1. Global fact-checking experiments can yield useful results for comparative politics
    Our fact-checking network caught three of the eight world leaders we were monitoring saying essentially the same thing: Ahmet Davutoglu of Turkey, Barack Obama of the USA and Matteo Renzi of Italy all said something along the lines of “large amounts of jobs were created under my government” – and then proceeded to inflate their records. What was interesting was not so much that politicians chose to dabble with figures, but that they did so in such a similar manner.
Read more

Creating new forms of journalism that put readers in charge

It’s been 20 years since the Internet began to disrupt journalism. It has turned our business upside down, but it’s also given us a new canvas to invent different ways of presenting information. It’s time to start reimagining the news story.

Last week, four of us gathered in a windowless conference room in New York to explore what we can do to nudge things along.

The participants were the creators of three projects that rely on new forms:

  • Laura and Chris Amico, the founders of Homicide Watch, the highly acclaimed reporting venture that tracks homicide victims and suspects in Washington, Chicago and Trenton, N.J.

Read more

How PolitiFact gets ready for ‘the Super Bowl for fact-checkers’

The president’s State of the Union address is “the Super Bowl for fact-checkers,” former PolitiFact honcho Bill Adair tells a video crew at his new employer, Duke University.

PolitiFact — which is owned by the Tampa Bay Times, which in turn is owned by Poynter — gets a copy of the speech a few minutes before the U.S. House of Representatives Sergeant at Arms shouts “Mr. Speaker.” Via instant message, PolitiFact editors assign reporters to specific sections of the speech.

The editors then gather in PolitiFact’s “Star Chamber” and hand out Truth-o-Meter ratings, Adair says.

Related: YouTube, news sites will livestream the State of the Union | The White House wants to be your second screen for State of the Union address Read more


New PolitiFact service will fact-check pundits


PolitiFact will launch a service called PunditFact that will be “dedicated to checking claims by pundits, columnists, bloggers and the hosts and guests of talk shows.”

Poynter — which owns the Tampa Bay Times that operates PolitiFact — is a partner on the project. The Ford Foundation and the Democracy Fund are funding it with seed money from Craigslist founder Craig Newmark’s group craigconnects.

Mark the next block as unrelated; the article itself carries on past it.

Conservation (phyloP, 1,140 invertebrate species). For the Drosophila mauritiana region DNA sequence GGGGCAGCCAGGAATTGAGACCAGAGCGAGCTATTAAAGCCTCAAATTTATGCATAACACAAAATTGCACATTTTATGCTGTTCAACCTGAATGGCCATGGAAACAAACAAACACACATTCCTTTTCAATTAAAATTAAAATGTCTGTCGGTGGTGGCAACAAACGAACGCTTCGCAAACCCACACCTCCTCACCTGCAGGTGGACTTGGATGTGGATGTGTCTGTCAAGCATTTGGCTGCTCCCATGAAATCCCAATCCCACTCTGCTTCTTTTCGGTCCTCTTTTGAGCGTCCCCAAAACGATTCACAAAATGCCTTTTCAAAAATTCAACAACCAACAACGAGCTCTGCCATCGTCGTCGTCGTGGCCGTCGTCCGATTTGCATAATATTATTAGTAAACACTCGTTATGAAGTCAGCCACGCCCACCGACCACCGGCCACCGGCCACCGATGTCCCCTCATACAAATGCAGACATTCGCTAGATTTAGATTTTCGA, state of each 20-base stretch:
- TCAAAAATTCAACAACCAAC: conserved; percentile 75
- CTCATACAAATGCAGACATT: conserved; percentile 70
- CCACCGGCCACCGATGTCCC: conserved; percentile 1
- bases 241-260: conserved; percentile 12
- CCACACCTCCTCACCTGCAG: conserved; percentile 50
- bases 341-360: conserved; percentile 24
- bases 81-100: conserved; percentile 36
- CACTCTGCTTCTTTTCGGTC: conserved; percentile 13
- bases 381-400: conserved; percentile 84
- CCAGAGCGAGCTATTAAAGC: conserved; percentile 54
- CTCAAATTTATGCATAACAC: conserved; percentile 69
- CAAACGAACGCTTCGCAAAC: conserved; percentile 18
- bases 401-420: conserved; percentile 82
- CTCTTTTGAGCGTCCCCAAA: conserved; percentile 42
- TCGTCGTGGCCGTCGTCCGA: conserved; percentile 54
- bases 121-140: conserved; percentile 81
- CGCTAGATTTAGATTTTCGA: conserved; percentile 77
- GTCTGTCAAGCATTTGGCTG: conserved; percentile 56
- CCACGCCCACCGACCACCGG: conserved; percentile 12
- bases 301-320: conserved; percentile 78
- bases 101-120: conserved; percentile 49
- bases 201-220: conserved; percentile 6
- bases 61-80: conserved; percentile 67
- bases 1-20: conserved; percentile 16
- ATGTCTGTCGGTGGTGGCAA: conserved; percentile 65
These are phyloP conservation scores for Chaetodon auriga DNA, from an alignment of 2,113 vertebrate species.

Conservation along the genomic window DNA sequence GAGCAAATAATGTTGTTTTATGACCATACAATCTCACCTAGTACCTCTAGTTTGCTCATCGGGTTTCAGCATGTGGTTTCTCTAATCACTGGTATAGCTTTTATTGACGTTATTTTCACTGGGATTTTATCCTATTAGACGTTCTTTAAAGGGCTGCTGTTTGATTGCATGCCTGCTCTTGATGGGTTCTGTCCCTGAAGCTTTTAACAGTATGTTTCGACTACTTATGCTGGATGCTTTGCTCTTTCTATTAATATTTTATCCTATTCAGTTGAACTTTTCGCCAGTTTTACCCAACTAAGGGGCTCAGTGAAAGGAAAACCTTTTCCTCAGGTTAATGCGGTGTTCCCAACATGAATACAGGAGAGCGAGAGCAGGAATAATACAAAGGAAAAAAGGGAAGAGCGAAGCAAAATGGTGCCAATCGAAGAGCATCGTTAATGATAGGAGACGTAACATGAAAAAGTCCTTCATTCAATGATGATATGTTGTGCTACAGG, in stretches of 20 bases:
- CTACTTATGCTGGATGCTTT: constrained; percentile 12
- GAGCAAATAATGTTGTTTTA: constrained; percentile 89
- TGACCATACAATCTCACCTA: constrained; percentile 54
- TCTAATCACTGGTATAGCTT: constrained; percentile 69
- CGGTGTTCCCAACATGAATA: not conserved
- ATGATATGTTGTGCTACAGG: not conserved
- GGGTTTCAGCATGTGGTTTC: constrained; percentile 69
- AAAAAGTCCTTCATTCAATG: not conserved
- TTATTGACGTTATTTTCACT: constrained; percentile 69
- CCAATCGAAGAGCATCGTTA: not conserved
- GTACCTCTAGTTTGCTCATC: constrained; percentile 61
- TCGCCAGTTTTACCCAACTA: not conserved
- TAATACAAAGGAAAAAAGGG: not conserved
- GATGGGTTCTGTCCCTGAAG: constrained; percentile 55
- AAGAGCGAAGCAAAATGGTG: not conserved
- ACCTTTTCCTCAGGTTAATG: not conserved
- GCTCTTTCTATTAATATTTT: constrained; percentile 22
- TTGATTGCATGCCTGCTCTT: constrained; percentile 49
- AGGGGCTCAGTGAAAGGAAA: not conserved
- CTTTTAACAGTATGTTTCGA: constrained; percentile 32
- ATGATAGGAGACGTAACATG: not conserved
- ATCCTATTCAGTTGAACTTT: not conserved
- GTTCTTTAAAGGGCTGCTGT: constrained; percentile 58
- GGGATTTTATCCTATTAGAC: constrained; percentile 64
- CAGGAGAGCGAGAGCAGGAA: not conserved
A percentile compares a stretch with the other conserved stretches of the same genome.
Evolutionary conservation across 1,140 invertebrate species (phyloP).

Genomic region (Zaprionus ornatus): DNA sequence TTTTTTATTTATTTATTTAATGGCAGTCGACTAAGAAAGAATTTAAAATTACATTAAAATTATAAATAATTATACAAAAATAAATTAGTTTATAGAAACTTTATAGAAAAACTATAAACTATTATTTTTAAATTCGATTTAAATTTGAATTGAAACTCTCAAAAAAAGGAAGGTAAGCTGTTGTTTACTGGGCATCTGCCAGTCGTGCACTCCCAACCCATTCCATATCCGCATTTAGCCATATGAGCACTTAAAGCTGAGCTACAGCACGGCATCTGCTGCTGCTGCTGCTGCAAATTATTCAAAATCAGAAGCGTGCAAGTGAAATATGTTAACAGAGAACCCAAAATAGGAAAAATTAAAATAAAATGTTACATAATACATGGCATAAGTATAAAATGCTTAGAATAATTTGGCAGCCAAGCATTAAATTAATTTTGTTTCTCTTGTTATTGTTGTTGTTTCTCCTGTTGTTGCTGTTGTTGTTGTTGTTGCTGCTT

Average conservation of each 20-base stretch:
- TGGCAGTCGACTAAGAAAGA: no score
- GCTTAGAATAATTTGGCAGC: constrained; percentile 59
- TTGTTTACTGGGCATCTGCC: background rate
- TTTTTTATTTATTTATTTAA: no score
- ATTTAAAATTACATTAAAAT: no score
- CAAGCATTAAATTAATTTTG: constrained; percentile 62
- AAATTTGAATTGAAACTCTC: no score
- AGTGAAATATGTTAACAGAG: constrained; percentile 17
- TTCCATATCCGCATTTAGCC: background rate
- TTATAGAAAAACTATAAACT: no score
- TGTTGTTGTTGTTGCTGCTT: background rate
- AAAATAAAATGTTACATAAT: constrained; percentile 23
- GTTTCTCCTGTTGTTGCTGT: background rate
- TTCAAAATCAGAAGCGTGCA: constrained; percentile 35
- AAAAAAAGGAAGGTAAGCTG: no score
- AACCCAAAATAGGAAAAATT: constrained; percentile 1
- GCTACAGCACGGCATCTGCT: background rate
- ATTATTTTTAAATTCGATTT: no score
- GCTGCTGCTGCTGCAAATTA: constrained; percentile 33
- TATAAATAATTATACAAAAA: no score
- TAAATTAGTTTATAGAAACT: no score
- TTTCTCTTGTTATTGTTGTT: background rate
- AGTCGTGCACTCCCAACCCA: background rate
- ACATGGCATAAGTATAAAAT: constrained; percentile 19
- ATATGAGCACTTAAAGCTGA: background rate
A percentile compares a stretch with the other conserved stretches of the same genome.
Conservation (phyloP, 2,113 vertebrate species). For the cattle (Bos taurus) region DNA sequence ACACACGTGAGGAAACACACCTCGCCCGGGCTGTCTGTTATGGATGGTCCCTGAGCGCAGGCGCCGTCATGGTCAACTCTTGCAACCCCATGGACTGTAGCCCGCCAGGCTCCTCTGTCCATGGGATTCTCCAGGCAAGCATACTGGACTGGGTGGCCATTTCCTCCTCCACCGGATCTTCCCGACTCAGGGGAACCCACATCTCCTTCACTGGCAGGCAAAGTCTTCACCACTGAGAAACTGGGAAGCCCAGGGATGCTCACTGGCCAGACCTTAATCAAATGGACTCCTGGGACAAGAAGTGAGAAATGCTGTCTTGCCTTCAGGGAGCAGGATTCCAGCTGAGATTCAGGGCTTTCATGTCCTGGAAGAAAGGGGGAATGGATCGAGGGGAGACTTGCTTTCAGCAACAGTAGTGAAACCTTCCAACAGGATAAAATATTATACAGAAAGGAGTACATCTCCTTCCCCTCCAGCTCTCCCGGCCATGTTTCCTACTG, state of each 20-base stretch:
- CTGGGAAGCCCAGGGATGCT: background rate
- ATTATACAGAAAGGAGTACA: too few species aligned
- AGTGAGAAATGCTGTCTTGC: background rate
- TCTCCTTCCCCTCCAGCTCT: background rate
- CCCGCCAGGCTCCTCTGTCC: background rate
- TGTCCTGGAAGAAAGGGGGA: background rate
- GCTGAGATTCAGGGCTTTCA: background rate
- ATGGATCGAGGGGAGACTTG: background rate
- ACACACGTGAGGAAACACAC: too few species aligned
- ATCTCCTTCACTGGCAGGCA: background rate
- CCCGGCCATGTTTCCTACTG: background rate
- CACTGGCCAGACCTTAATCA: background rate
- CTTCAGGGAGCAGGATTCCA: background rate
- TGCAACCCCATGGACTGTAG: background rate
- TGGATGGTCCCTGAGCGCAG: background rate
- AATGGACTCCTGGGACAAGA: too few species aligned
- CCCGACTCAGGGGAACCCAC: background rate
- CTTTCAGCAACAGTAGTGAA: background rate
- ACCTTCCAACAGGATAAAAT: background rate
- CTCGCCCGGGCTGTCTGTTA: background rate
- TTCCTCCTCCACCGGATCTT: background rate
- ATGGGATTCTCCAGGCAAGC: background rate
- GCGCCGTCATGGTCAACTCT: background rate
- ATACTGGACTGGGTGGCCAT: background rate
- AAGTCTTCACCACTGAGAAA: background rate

Poynter will analyze “the reach and impact of PunditFact and will hold a conference to discuss the results,” the announcement says. Read more

1 Comment
Magnifying Glass - Facts

Researchers find politicians may fear fact-checkers

In the months before the 2012 election, state legislators in nine states received letters from two political scientists.

“We are writing to let you know about an important research project,” the letters began.

It wasn’t just a letter letting them know about the project — the letters were a core piece of the research, as were the politicians themselves.

Some of the letters informed legislators that PolitiFact had set up shop in their state, and that the researchers were conducting work related to “how elected officials in your state are responding to the presence of this fact-checking organization during this campaign season.” It also told them that, “Politicians who lie put their reputations and careers at risk, but only when those lies are exposed.” Read more


PolitiFact Ohio gives Rachel Maddow a ‘Pants on Fire!’

PolitiFact Ohio

Rachel Maddow’s claim that Ohio’s budget calls for a “mandatory vaginal probe at the insistence of the state” is not true, PolitiFact’s Ohio outfit says.

“Maddow was referring to a new requirement that women seeking abortions first receive ultrasounds to determine whether a fetal heartbeat is present,” PolitiFact and Plain Dealer reporter Henry J. Gomez writes. Gomez got his hands on the budget, which says “only that an examination shall be performed externally.”

“That puts Maddow’s ‘vaginal probe’ claim about as far as can be from the truth, into the realm of the ridiculous,” Gomez writes. Read more

1 Comment
Page 1 of 512345